Trump accused Democrats of trying to distract from the Arizona audit results, seemingly unaware that they confirm Biden's victory

·3 min read
trump vote count arizona
A composite image showing former President Donald Trump and a scene from the vote recount in Maricopa County, Arizona. AP
  • Trump on Thursday said Democrats were trying to distract from the release of the Arizona audit.

  • He seemed unaware that a draft result had been released and confirmed Joe Biden's win.

  • Trump allies had hyped the audit, saying it would uncover a vast plot to steal the 2020 election.

  • See more stories on Insider's business page.

Former President Donald Trump on Thursday accused Democrats of seeking to distract from the release of the result of the controversial vote audit in Maricopa County, Arizona.

But he appears to have launched the attack unaware that details of the audit had already been released, and that the audit had confirmed that President Joe Biden was the victor.

In the statement late Thursday, Trump hit out at the House of Representatives commission investigating the January 6 attack on the Capitol, which on Thursday subpoenaed allies and aides of the president.

Trump said the move was timed to distract from the expected release on Friday of the result of the Maricopa County audit by the contractors Cyber Ninjas.

The audit attracted criticism from state election officials and some Republican officials, who accused Cyber Ninjas of conducting a shambolic process designed to substantiate right-wing conspiracy theories and undermine Biden's win.

The result of the process has been eagerly anticipated by supporters of the former president, who hoped it would undermine Joe Biden's victory in the battleground state, which helped secure him the presidency in November 2020.

Trump's statement, distributed by email around 11 p.m. ET, said, "Interesting that the Unselect Committee of political hacks 'dropped' their subpoena request the night before Arizona is expected to announce its findings from the Forensic Audit on voter fraud in the 2020 Presidential Election Scam."

He went on to praise Cyber Ninjas as "highly respected auditors" and said "everybody will be watching Arizona tomorrow."

But Trump apparently didn't realize that news organizations in Arizona had obtained draft copies of the audit result.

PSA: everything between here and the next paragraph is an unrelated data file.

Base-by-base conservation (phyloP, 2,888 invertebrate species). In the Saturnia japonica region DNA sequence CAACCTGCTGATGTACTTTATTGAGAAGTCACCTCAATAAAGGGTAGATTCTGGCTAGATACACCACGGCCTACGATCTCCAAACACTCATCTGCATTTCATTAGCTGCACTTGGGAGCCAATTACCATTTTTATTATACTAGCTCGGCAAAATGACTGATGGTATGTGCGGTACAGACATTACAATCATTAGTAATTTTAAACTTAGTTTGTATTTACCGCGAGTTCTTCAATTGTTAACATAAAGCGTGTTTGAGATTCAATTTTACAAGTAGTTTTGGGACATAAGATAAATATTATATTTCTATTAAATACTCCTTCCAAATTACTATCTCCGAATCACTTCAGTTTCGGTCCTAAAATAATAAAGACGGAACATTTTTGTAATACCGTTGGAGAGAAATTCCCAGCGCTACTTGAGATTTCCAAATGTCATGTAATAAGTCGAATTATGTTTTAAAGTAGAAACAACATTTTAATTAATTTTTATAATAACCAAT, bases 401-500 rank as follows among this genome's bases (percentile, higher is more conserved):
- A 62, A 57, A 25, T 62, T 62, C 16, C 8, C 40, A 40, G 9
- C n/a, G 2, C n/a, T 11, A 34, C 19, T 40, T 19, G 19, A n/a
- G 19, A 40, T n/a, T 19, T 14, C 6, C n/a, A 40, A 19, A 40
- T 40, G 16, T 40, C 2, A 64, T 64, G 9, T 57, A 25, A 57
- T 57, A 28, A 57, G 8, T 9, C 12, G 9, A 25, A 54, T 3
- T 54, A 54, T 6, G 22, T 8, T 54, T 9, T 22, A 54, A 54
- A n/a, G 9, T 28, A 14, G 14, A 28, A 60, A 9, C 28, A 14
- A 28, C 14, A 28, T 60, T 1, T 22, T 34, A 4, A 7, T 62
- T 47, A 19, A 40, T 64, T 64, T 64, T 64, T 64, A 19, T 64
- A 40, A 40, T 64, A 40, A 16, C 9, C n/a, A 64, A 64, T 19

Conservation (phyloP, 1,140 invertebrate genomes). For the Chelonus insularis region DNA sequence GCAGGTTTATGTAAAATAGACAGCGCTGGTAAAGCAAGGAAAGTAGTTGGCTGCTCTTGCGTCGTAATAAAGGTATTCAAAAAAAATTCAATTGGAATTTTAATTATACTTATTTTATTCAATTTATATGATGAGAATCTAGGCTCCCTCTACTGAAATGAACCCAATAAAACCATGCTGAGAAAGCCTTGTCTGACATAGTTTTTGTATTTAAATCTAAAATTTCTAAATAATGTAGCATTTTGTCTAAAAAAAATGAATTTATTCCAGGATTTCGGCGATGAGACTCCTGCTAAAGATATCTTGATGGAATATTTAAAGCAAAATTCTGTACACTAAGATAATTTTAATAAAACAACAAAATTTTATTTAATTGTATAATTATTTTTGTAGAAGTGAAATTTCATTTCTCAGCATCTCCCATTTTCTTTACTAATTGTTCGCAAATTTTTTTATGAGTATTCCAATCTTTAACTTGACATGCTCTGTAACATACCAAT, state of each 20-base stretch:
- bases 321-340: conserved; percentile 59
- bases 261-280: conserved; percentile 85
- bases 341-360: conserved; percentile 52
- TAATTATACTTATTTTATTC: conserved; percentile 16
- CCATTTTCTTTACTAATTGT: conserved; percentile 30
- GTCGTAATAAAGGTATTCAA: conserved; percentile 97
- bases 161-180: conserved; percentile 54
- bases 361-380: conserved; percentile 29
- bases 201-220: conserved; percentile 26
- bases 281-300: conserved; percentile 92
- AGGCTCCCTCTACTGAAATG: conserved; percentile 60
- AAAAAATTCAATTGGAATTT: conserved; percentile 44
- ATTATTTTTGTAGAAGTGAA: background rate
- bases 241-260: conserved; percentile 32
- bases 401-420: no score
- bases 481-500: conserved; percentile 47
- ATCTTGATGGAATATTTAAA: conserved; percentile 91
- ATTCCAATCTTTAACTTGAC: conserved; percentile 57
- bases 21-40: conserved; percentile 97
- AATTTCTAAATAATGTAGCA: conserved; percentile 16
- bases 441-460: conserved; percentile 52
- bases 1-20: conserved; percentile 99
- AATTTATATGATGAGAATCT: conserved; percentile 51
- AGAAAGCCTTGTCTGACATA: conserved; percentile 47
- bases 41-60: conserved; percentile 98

Reports on its results went live shortly before Trump's statement, and they made it clear that the recount showed that Biden had won, in line with the official result.

In fact, the audit found that Biden had won the county by 99 more votes than in the original tally, while Trump received 261 fewer votes than in the original vote count.

It was back in February that the Republican-led state Senate commissioned Cyber Ninjas to conduct the audit, saying it was necessary to establish faith in the integrity of the election.

The audit was launched despite there being no evidence of fraud or other malpractice that could affect its results. It came after Trump for months pushed his "Big Lie" that the election had been stolen from him as a result of fraud.

In a statement early Friday, Jack Sellers, the chair of the Maricopa County Board of Supervisors, said that the original count had been accurate, and that the result was the "will of the voters."

"That should be the end of the story. Everything else is just noise," he said.

On Friday morning Trump issued another statement, making a different set of arguments about the audit, not mentioning its finding that Biden received more votes than him.

In a statement shared by spokeswoman Liz Harrington, he said the results showed evidence of fraud, and suggested that media reports about its conclusions were wrong.

Trump did not appear to have access to the full report, instead citing what he had "heard" about its contents.

None of Trump's previous claims of electoral fraud have been substantiated. Dozens of legal challenges were made, but none succeeded in overturning a result.

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